Gaming intelligence in the XBox 360

Nonsense — Read in the Chicago Tribune:

“The artificial intelligence, it’s the way in which the world works. When you walk up to an individual in the world, he reacts one way if you punch him. If you say hello to him, he does something else. It’s how objects work when acted upon.”

This looks like a dumb expert system that does exactly what it was programmed for… It gets worse here:

In Microsoft’s new fantasy game Kameo, players can ride a horse into an army of 3,500 ogres. Amazingly, each ogre has its own intelligence and reacts to the player independent of the thousands of ogres around it.

If you want to program an AI, you’re better off doing the opposite: One of the keys to human intelligence is that you and I go every length to not think. In a group, you do not behave independent from others, on the contrary. You’ve strong odds to do exactly what others do unless you’ve a very good reason not to.

But hey… Let’s assume it’s just the journalist…

Comments on Gaming intelligence in the XBox 360

  1. maybe the ogres are a lot smarter than the humans, and not prone to mob mentalities.

    but somehow i doubt the system, no matter how fancy, will model reactions of thousands of independent bad guys in a mob.

  2. There’s several interesting pieces of research in social psychologists that you might find interesting when it comes to modeling a mob.

    Namely, Gabriel Tarde and Gustave Lebon had good insights about a century ago. Some of Carl G. Jung’s analysises on group unconsciousness make perfect sense too. But these three are starting to take dust.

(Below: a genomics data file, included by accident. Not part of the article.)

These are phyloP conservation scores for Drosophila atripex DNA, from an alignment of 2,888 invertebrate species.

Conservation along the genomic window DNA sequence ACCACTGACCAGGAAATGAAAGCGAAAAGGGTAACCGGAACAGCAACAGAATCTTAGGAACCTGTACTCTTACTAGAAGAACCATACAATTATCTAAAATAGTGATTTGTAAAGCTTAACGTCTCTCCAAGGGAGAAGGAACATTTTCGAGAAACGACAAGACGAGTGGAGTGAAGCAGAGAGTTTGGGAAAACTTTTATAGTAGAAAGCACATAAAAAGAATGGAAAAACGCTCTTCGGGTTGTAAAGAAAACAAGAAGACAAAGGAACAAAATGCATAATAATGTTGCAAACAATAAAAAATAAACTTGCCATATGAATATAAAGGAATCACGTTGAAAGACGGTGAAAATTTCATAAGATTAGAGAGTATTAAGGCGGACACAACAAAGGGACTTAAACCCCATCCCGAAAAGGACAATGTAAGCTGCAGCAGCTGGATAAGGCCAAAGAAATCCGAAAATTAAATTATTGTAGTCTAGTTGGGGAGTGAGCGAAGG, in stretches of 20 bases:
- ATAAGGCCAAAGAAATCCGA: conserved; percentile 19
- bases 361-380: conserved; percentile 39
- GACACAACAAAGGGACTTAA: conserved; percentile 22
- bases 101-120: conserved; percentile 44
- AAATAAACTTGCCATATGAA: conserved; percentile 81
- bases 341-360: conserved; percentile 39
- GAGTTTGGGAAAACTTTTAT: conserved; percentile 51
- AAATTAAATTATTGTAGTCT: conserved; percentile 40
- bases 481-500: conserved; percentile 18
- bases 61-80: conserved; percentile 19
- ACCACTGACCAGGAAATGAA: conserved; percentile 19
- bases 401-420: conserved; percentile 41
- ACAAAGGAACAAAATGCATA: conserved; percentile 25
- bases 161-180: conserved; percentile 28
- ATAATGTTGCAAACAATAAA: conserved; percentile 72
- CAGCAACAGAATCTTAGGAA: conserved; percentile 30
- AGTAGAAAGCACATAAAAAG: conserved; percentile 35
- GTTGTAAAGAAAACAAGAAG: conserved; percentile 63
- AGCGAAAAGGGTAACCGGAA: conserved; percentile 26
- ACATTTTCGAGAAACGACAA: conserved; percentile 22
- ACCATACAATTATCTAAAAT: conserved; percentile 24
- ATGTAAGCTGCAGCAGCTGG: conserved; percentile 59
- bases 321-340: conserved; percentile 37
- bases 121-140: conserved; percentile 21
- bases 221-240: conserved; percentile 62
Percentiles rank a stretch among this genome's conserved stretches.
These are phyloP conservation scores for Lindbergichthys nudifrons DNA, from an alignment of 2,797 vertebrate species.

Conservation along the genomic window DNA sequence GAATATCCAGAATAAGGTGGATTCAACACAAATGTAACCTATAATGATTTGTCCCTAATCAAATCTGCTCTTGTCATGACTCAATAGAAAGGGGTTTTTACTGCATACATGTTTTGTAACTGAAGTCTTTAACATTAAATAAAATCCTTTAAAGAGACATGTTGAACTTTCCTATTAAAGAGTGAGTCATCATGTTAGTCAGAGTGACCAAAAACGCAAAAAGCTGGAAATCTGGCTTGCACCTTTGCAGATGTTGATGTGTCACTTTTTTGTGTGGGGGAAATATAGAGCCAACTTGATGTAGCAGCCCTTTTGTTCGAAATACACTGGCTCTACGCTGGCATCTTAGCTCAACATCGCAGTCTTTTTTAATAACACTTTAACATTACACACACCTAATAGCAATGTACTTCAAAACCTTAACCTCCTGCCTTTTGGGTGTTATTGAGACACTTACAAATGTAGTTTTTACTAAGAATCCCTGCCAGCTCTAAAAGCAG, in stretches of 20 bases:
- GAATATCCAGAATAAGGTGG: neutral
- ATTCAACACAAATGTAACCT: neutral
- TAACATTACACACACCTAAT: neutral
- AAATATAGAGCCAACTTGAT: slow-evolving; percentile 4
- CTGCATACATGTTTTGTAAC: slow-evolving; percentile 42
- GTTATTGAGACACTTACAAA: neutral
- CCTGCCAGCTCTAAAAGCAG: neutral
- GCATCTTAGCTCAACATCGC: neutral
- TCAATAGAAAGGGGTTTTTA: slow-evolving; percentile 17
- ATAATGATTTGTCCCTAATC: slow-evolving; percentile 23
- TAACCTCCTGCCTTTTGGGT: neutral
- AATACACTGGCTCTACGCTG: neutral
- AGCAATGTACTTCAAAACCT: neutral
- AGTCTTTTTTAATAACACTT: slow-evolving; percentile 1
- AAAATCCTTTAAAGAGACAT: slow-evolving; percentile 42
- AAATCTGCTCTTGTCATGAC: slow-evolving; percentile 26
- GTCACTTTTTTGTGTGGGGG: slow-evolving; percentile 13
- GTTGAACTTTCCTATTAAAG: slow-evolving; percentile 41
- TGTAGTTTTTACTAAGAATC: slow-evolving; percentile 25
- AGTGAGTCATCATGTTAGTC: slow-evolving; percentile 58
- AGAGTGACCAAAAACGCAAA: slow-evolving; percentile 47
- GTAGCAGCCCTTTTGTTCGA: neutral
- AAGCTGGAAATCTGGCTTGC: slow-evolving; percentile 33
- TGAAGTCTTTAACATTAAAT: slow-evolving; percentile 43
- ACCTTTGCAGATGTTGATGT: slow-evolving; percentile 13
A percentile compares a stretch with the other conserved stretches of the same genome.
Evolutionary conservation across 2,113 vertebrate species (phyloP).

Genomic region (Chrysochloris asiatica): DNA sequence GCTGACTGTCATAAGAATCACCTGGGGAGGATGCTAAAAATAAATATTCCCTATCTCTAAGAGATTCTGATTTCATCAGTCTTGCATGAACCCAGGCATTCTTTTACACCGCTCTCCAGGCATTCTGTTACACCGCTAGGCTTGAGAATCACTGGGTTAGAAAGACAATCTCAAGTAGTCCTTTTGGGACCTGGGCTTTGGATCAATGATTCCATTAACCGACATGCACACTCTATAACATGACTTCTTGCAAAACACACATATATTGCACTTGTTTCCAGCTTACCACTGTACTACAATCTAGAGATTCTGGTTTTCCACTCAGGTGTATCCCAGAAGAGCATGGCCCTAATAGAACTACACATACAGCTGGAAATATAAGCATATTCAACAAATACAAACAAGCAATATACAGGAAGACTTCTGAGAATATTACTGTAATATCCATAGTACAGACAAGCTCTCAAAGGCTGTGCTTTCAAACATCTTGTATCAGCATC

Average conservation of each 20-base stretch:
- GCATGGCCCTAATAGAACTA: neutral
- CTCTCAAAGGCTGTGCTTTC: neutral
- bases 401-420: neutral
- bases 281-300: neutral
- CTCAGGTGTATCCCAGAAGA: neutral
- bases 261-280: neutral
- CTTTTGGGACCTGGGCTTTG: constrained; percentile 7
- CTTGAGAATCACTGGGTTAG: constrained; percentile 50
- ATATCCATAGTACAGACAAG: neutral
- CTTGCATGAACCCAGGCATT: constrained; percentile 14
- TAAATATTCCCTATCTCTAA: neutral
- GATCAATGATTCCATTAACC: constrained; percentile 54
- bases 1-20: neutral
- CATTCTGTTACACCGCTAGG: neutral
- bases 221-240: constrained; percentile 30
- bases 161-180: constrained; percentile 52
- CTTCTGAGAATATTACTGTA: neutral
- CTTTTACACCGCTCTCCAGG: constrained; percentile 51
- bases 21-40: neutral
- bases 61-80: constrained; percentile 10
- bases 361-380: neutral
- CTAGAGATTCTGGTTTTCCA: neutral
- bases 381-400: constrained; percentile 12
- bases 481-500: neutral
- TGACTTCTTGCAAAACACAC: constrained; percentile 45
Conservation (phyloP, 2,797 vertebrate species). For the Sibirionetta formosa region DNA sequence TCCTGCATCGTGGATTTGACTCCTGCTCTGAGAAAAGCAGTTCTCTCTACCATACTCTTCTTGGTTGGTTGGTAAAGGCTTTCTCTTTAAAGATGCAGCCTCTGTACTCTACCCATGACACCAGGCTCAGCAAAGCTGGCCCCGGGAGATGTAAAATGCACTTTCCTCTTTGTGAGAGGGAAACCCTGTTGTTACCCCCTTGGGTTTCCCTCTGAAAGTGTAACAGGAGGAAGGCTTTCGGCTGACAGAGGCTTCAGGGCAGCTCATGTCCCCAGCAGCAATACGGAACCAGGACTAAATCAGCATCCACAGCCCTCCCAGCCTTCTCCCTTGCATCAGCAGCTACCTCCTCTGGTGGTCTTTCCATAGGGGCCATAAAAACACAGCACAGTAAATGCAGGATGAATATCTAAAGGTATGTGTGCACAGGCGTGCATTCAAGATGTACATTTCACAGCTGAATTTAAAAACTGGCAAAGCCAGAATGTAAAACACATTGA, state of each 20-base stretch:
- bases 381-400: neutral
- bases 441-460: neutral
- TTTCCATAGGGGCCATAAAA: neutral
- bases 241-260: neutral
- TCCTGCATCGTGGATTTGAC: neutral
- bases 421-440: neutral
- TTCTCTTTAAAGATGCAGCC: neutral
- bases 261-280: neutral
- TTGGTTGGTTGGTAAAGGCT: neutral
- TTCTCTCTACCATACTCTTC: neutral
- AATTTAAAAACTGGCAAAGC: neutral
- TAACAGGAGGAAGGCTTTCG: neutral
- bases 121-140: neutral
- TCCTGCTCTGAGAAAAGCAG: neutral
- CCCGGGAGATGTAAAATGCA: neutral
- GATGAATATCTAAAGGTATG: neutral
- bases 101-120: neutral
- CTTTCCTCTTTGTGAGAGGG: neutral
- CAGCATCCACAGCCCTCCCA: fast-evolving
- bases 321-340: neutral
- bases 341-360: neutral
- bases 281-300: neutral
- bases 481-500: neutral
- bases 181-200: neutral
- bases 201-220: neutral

The more interesting pieces of research, imho, are those of Musafer Sherif (the Robber’s Cave experiment) and of Serge Moscovici (on active minority influence). Arguably, Georg Simmel had the insights long before both of them, but the two remain major contributors to social psychology nonetheless. Both pinpoint a gell effect that occurs when it comes to groups, that was studied at individual level by Edgar Schein (who studied brainwashing on prisonners of war in the 50s).

    The bottom-line, when it comes to programming a mob (or a multi-agent system), is this, more or less: It makes sense to only consider those agents that have strong interactions with their environment, i.e. those that are towards the edges of the mob (via Sherif), those who are stubbornly consistent in having a non-confirmist behavior (via Moscovici), and those around the latter (via Sherif, again). You can then assume, at first approximation, that all the individuals within the mob act as one herde. And you can compare this, to a certain extent, to the skin effect in electronics, whereby current stays on the surface of the conductor.

    This approach would reduce the computational complexity of the ogre system by orders of magnitudes. And as far as I can tell, the resulting behavior would be much closer to that of a real mob. :)